Windows 11 Moving to Windows Terminal as Default Console

Microsoft's open source Windows Terminal app will become the default command-line console in Windows 11, along with opening the operating system up to using other consoles by default, the company announced this week  

Windows Terminal had its debut in 2019 and works on systems running Windows 10 version 18362.0 or higher. It's used to run command-line tools and shells such as "Command Prompt, PowerShell, and WSL [Windows Subsystem for Linux]," per Microsoft's product description. Windows Terminal notably has customization capabilities, such as the ability to keep multiple tabs open, set custom themes, plus specify color preferences for background and text.

Microsoft's announcement explained that its current default terminal in Windows is based on the venerable Windows Console Host, namely conhost.exe. The Windows Console Host is typically used by the command prompt in Windows, as well as by PowerShell.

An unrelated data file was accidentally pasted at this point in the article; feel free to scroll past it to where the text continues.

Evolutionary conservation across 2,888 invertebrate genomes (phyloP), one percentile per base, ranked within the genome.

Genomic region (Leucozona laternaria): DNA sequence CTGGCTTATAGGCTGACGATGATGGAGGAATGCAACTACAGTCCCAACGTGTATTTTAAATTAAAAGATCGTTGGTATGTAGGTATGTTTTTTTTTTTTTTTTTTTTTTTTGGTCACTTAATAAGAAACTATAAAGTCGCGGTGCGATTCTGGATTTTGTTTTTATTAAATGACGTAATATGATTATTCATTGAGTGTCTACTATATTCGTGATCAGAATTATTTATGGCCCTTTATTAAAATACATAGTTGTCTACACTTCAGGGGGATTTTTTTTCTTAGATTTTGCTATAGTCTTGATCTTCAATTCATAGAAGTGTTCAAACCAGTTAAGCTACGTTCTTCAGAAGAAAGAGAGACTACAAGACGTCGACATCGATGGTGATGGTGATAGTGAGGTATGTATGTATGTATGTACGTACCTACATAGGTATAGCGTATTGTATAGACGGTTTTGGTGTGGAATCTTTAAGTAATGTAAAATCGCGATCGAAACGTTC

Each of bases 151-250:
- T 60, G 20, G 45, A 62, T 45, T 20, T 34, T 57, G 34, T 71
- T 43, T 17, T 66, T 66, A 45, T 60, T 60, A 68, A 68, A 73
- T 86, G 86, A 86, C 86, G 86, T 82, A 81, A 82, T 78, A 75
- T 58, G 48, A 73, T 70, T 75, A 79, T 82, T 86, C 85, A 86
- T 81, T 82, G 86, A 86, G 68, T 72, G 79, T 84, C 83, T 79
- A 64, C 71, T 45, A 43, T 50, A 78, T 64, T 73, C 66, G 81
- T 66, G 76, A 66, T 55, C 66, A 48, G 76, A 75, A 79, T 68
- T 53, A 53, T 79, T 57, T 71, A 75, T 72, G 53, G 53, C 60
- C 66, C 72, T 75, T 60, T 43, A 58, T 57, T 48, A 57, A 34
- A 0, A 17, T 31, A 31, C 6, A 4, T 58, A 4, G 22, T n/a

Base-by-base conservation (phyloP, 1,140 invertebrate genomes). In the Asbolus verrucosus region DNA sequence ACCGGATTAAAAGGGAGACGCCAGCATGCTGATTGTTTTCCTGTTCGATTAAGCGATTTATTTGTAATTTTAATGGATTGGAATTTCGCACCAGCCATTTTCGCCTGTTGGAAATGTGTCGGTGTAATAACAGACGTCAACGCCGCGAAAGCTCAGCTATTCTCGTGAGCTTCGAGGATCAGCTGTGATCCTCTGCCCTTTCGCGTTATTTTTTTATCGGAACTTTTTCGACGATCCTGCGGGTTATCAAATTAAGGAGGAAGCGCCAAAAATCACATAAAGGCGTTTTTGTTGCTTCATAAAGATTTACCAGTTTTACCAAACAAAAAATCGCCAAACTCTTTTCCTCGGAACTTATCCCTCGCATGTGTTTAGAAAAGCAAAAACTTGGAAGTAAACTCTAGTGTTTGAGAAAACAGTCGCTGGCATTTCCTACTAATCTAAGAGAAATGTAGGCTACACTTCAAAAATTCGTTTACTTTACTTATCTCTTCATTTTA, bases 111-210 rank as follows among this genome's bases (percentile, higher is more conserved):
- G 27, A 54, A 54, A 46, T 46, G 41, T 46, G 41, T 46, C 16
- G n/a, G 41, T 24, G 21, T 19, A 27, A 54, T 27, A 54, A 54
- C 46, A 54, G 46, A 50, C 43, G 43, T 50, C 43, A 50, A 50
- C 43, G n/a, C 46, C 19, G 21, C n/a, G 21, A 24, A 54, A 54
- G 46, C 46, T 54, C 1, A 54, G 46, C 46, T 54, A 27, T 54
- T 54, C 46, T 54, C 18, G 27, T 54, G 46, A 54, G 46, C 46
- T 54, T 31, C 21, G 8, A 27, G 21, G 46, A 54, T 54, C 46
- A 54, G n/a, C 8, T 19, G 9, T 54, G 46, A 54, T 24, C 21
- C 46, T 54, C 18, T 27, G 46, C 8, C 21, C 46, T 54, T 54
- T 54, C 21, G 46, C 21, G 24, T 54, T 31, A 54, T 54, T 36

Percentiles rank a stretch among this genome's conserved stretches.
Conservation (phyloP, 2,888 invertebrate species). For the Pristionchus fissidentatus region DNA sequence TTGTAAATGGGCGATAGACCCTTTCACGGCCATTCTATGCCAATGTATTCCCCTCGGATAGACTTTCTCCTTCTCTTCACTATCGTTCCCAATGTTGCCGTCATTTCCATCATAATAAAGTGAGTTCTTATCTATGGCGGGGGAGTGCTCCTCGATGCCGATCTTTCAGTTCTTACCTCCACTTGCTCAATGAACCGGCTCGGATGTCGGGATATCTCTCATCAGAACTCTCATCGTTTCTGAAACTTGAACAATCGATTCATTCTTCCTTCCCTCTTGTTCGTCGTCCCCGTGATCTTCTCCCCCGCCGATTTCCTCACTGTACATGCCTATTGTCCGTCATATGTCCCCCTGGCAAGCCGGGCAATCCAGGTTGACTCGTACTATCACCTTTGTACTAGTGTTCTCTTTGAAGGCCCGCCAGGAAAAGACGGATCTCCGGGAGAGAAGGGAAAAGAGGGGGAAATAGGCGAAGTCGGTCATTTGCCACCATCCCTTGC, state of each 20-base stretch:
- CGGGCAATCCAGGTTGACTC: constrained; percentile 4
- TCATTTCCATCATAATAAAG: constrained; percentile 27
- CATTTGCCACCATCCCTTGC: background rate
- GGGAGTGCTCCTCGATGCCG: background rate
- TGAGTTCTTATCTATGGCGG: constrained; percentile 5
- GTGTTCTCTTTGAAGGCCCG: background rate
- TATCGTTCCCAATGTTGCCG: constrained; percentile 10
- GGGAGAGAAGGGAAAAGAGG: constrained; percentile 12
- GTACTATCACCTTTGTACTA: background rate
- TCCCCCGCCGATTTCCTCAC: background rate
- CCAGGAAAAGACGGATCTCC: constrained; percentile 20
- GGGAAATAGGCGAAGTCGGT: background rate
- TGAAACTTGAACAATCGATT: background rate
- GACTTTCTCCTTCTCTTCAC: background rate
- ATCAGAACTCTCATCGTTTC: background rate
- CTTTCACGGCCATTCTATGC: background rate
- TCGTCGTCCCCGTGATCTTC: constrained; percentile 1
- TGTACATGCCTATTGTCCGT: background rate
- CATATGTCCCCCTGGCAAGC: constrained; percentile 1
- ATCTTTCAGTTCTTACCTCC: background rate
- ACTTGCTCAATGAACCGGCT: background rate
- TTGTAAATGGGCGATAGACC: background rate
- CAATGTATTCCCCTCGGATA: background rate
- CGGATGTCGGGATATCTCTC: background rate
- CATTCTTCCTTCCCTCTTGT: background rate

It's been possible for "third-party" (non-Microsoft) software developers to bring their consoles to Windows, but it wasn't supported by Microsoft. However, "now, we are opening up the functionality to allow for other terminals to be set as default, including Windows Terminal," explained Kayla Cinnamon, program manager II for Windows Terminal, Command Line and Cascadia Code, in the announcement.

Windows Terminal will become the default console application on Windows 11 "over the course of 2022," Cinnamon indicated.

Cinnamon didn't describe the timing for opening up Windows to using alternative consoles by default.

About the Author

Kurt Mackie is senior news producer for 1105 Media's Converge360 group.


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